How is CAAF’s precedent viewed by other courts? To start a conversation about that topic, I decided to look at state courts’ citations to CMA/CAAF decisions over the past two years.
So, how many published state court decisions over the last two years do you think cited a CMA or CAAF decision? Please think of a number and then post a comment indicating whether the actual number is higher or lower.
My searches revealed twenty-two reported state court decisions over the past two years citing a total of twenty-two CMA/CAAF decisions. I can’t guarantee that I found every such case, but a state court would have had to use an incredibly creative citation style to avoid detection.
Several courts were repeat customers, so the twenty-two reported cases were spread among seventeen courts in fourteen different states. Courts in Maryland, Massachusetts and North Carolina each had three reported decisions citing CMA/CAAF cases. Nineteen of the cases were criminal, one was a mandamus action arising from a state post-conviction action, one was an administrative driver’s license revocation proceeding that somehow made it to the Hawaii Supreme Court, Brune v. Admin. Dir. of the Courts, 130 P.3d 1037 (Haw. 2006), and one was a sex offender registration case.
Most of the decisions treat the CMA/CAAF precedent favorably, while just four of the twenty-two decisions reject or distinguish the CMA/CAAF precedent.
What is striking is the routine manner with which the precedent is handled. There is no sense that CMA/CAAF precedent is somehow exotic. There are no attempts to explain why it is appropriate to cite precedent from the military justice system. It is simply treated as precedent from another jurisdiction.
In only one of the twenty-two cases was the state court dealing with a question that directly concerned military law: People v. Kennedy, 850 N.E.2d 661 (N.Y. 2006), where the New York Court of Appeals was considering whether a GCM conviction for indecent assault required registration as a sex offender. (No, held the court.)
United States v. Reichenbach, 29 M.J. 128 (C.M.A. 1989), which was cited in three state court decisions, was the most frequently cited.
The list of cited cases included other prominent recent military justice cases. United States v. Moreno, 63 M.J. 129 (C.A.A.F. 2006), was favorably cited by the New Mexico Court of Appeals in State v. Stock, 147 P.3d 885 (N.M. Ct. App. 2006). The Virginia Court of Appeals relied on United States v. Marcum, 60 M.J. 198 (C.A.A.F. 2004), in deciding Singson v. Commonwealth, 621 S.E.2d 682 (Va. Ct. App. 2005). And, not surprisingly, one state court decision looked to CAAF precedent for guidance in interpreting Crawford v. Washington, 541 U.S. 36 (2004). State v. LaTurner, 163 P.3d 367 (Kan. Ct. App. 2007) (citing Untied States v. Magyari, 63 M.J. 123 (C.A.A.F. 2006)).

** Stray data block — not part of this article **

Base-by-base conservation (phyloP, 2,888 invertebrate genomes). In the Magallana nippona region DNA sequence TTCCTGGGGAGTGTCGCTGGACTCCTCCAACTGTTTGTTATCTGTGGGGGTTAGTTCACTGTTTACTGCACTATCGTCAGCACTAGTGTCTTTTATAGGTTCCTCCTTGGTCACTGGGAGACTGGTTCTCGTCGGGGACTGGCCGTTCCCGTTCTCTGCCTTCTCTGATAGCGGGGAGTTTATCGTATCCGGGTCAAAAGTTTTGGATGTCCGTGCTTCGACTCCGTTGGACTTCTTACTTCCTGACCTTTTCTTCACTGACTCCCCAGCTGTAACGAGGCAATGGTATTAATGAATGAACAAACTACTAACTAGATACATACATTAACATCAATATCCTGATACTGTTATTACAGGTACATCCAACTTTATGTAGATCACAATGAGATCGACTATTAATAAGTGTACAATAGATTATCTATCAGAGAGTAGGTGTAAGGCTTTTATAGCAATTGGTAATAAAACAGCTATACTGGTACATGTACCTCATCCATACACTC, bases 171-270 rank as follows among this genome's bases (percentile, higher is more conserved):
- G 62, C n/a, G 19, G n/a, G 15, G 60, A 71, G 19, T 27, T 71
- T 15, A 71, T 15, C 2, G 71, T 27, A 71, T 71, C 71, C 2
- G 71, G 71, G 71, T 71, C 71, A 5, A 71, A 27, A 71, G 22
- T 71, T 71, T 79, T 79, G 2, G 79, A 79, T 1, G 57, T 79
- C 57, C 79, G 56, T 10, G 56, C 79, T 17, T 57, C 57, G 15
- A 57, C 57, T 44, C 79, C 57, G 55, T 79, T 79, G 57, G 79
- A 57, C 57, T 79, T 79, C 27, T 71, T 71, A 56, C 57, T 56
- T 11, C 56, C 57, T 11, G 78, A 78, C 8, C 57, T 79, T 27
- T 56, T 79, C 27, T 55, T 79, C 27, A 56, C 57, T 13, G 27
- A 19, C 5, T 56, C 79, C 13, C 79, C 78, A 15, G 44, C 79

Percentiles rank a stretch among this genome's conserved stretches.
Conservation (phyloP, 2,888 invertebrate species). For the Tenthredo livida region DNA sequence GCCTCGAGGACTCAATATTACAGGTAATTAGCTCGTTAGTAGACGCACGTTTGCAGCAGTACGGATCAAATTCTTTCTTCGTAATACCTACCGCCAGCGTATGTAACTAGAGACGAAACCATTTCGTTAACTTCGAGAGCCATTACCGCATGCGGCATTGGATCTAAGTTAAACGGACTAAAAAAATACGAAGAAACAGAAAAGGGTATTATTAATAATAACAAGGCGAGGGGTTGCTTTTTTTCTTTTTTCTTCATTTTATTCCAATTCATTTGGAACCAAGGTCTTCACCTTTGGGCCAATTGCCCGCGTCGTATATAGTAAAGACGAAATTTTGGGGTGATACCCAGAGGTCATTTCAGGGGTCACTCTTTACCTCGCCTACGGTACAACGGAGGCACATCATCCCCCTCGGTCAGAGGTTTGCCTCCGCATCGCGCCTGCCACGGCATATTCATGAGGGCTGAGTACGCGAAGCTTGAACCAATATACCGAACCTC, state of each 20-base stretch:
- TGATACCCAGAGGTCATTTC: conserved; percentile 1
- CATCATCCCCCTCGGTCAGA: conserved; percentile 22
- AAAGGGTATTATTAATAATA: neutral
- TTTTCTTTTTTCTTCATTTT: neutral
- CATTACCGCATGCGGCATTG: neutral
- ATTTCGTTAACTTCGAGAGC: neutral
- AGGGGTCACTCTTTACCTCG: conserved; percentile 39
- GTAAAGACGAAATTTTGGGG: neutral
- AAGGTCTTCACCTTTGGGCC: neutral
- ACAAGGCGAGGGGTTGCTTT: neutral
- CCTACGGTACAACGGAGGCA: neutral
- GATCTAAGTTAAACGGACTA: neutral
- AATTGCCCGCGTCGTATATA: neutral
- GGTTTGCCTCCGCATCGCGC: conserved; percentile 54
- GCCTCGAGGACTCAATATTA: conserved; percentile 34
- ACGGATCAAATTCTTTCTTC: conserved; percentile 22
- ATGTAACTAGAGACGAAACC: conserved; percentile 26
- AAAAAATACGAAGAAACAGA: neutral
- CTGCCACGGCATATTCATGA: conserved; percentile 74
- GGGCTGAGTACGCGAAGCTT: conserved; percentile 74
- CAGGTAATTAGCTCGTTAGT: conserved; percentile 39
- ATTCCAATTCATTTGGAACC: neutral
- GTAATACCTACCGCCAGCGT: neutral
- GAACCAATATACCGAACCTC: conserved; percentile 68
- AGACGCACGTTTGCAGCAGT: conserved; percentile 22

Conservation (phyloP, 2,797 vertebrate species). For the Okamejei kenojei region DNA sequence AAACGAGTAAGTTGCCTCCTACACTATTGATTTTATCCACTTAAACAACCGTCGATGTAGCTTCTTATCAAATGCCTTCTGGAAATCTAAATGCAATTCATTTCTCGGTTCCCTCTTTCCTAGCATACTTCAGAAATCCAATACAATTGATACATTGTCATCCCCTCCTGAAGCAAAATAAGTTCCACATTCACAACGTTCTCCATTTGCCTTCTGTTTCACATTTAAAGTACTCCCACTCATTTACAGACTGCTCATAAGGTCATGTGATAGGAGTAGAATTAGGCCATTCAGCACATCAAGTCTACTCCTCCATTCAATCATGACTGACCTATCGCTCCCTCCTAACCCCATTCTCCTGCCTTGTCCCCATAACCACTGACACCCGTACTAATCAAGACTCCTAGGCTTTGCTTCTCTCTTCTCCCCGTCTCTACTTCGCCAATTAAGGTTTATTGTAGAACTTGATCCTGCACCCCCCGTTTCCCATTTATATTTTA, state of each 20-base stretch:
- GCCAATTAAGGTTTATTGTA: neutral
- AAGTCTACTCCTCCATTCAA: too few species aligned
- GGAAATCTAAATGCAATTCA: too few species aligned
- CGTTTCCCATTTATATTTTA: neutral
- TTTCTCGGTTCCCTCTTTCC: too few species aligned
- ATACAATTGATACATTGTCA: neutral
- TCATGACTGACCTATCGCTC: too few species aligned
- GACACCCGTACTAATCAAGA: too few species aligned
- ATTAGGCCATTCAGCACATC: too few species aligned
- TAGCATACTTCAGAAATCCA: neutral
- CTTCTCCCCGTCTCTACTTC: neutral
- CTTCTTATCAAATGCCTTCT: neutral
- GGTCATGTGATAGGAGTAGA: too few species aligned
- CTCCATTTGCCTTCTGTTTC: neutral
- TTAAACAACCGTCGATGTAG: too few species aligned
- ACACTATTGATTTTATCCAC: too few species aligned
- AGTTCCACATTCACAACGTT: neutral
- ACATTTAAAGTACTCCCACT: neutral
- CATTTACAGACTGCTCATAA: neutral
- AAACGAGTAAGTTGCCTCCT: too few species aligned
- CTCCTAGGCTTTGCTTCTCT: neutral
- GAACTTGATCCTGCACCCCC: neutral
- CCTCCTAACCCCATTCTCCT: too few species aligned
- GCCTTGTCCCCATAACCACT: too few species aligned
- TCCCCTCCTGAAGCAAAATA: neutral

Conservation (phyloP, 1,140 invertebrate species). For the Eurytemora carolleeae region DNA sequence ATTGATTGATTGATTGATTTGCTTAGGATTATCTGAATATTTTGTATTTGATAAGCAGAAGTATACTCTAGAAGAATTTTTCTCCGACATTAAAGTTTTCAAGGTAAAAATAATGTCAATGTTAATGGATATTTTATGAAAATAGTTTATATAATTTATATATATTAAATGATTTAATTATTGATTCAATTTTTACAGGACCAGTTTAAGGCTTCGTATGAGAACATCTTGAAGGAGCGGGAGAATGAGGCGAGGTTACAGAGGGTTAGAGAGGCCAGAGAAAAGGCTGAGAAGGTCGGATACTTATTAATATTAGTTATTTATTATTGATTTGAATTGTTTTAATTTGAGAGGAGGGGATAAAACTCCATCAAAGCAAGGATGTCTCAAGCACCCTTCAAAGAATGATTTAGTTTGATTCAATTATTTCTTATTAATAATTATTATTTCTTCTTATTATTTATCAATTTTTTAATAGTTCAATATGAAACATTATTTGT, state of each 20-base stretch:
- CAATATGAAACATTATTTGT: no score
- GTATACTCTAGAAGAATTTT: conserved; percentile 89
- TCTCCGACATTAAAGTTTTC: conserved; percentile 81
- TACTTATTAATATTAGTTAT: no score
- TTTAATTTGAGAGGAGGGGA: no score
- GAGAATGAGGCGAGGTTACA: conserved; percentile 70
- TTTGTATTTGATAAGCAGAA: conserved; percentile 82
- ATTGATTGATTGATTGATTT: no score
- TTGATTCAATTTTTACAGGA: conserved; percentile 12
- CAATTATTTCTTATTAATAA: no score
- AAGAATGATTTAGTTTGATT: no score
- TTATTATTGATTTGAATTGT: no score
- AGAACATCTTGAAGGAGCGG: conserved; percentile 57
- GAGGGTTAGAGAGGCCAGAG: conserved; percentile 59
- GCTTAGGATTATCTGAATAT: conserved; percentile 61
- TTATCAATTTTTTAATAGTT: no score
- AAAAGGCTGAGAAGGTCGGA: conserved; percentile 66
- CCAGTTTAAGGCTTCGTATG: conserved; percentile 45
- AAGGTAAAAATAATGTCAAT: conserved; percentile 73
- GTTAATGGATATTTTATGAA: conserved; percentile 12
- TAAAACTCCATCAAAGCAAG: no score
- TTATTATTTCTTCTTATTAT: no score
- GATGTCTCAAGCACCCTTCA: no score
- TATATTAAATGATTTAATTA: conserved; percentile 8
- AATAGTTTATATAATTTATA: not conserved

The most extensive use of military precedent in any one case was by the Kentucky Supreme Court, which relied on two CMA/CAAF decisions in holding that a criminal defendant is entitled to access to his or her trial defense counsel’s case file, including work product, during post-conviction review. Hiatt v. Clark, 194 S.W.3d 324 (Ky. 2006) (relying on United States v. Dupas, 14 M.J. 28 (C.M.A. 1982); United States v. Dorman, 58 M.J. 295 (C.A.A.F. 2003)).
It will surprise no one to know that the author of more cited CMA/CAAF opinions than any other judge was Chief Judge Everett, with five. Chief Judge Cox and Judge Baker tied for second with four. This is quite an impressive feat for Judge Baker, since he has thus far served less than half his term. Every other judge in the top five has already completed a fifteen-year term–and has presumably cranked out roughly twice the number of opnions available to be cited compared to Judge Baker’s portfolio. (Chief Judge Crawford was fourth while Chief Judge Sullivan was fifth.)
So did you think the number would be more than, less than, or exactly twenty-two?